When I do speaking engagements, I play a game with this photo. I ask the audience what they see
Play along: What do you see?
Without fail, get words like:
But the story is so much more than those words. The story is something you’d never see from the photograph if you didn’t have my words with it.
My daughter, Kendall, was 16 months old when we moved into the house we thought was our forever home.
She’d call out for me and patiently wait—always greeting me with a big smile with her little head and neck reaching wayyyy out of her bed to see me at the first possible second I came up the stairs.
Here’s a photo of that moment, just for fun:
Pretty quickly after moving in, we removed the crib rail and she was in a toddler bed. The funny thing was, even though she had free range, she wouldn’t get out of the bed when she woke up.
She’d still call out for me and patiently wait.
I’d go in her room and we’d walk to the top of the stairs. She hadn’t had any stair practice yet, so I’d carry her down… but I have to slow down the story for you to really understand the sweetness in this routine.
When we’d get to the top of the stairs (coming from her room), she’d wait at the top while I stepped down a couple steps. I’d turn around, scoop her off, and down we went.
One day, I noticed she was getting longer. Her little arms and legs were reaching around me further than before and the thought of a monkey on its momma’s back, the way they cling on, popped into my head.
So, the next time I was down a couple steps and turned to scoop her up, I said, “Monkey up.”
She leaped into my arms the way she always did and then I said,
“You’re like a little monkey. What does a monkey say?”
And she replied, “Ooooh oooh ahhh ahhh.”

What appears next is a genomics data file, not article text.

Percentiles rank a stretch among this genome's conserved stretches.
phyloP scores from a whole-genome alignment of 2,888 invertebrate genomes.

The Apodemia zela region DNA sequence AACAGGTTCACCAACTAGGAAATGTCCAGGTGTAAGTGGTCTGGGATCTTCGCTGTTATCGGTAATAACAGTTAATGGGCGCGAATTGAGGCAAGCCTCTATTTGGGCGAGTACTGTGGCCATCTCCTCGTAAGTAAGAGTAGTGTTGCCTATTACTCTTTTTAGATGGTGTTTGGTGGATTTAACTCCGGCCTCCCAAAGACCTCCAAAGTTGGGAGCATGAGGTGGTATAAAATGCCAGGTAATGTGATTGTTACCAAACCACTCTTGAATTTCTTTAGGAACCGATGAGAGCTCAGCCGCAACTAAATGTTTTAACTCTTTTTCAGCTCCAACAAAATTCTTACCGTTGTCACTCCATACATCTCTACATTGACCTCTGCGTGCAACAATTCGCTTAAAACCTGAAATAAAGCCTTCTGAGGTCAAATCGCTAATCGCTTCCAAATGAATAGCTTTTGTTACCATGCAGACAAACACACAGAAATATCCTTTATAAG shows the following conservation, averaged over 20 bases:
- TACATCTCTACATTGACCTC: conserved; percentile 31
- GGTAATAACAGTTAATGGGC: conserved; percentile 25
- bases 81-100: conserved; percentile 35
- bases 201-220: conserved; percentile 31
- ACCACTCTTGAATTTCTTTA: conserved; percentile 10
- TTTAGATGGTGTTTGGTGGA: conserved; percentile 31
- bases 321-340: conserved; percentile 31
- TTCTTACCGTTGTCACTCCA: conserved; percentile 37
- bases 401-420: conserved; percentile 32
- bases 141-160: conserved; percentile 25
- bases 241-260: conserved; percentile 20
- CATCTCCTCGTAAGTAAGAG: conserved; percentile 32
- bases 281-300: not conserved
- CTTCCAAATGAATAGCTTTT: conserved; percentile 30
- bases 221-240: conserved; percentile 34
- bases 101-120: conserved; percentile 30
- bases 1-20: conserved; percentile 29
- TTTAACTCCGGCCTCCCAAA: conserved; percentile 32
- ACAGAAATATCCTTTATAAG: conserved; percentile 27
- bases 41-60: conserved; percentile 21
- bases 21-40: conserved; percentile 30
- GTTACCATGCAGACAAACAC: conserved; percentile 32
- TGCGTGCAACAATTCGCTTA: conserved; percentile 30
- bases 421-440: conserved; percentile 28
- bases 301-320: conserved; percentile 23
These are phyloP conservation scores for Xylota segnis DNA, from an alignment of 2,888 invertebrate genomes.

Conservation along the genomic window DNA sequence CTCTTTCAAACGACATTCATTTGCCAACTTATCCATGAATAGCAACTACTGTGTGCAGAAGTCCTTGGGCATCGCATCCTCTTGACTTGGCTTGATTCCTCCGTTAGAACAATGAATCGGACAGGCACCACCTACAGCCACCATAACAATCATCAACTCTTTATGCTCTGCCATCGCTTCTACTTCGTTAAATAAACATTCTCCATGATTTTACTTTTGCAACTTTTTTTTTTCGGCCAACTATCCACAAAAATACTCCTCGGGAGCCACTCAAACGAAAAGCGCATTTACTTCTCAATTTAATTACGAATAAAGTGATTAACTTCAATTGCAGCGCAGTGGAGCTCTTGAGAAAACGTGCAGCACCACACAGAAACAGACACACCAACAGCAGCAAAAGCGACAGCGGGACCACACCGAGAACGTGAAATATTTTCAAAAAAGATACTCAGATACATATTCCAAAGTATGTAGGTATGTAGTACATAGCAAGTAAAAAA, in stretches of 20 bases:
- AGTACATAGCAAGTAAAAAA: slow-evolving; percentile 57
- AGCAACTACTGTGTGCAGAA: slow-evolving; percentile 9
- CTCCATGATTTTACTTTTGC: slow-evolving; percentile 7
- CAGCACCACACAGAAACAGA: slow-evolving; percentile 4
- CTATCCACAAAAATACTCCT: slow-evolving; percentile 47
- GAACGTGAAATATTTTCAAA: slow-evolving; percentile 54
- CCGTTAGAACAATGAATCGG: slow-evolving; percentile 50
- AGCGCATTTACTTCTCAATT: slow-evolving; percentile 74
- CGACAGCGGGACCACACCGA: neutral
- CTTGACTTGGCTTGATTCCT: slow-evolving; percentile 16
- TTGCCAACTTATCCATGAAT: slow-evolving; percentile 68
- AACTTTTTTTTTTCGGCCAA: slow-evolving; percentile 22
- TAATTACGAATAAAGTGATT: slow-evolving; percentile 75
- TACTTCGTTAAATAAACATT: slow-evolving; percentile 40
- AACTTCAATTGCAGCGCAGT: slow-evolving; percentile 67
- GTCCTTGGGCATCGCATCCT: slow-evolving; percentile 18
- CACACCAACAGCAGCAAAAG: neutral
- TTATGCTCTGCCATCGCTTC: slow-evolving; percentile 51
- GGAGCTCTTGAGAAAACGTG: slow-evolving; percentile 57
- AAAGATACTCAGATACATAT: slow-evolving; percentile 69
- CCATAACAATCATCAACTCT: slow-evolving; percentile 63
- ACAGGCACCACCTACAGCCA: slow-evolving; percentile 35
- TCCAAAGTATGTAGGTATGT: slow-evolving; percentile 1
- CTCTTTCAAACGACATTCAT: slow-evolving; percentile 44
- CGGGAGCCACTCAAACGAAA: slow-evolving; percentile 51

And from that moment on, we did that every day. Multiple times a day, actually.
I don’t remember the last time we did that, but I was fortunate to get a photograph that triggers the memory. My parents were visiting and my mom came upstairs to get Kendall with me after a nap. I shared the story with her as Kendall “Monkey’d up” on my mom.
I said, “Kendall, what does a monkey say?”
And she replied with a big smile to my mom, “Ooooh ooh ahhh ahhh.”
As I tried to find the words to describe how this story impacted me, tears filled my eyes.
It was me witnessing this tiny girl, that I love so fiercely, have complete trust in me.
She trusted that when she’d call out to me, I would come.
She trusted that I wasn’t turning my back to leave her, but that I’d stop a couple steps down and scoop her up.
When she leapt into my arms, she trusted I wouldn’t let her fall.
As her mom, I hope that she always trusts me this deeply and unguarded.
So, yes, the photograph is about:
But, those words feel like they’re downplaying the story. It’s not a one-off moment of love. It’s a tangible, predictable story we lived out over a long period of time—a story that truly shaped our relationship and that aged in my heart before the photo was even made.
What stories have aged in your heart that you’re still living out today?
And then, for the love of all the good in your life, go preserve that in some way.
Savor it, then preserve it.
And then, write about it. Tell the story. If you think documenting is therapeutic, expressing the story is nothing short of cathartic.
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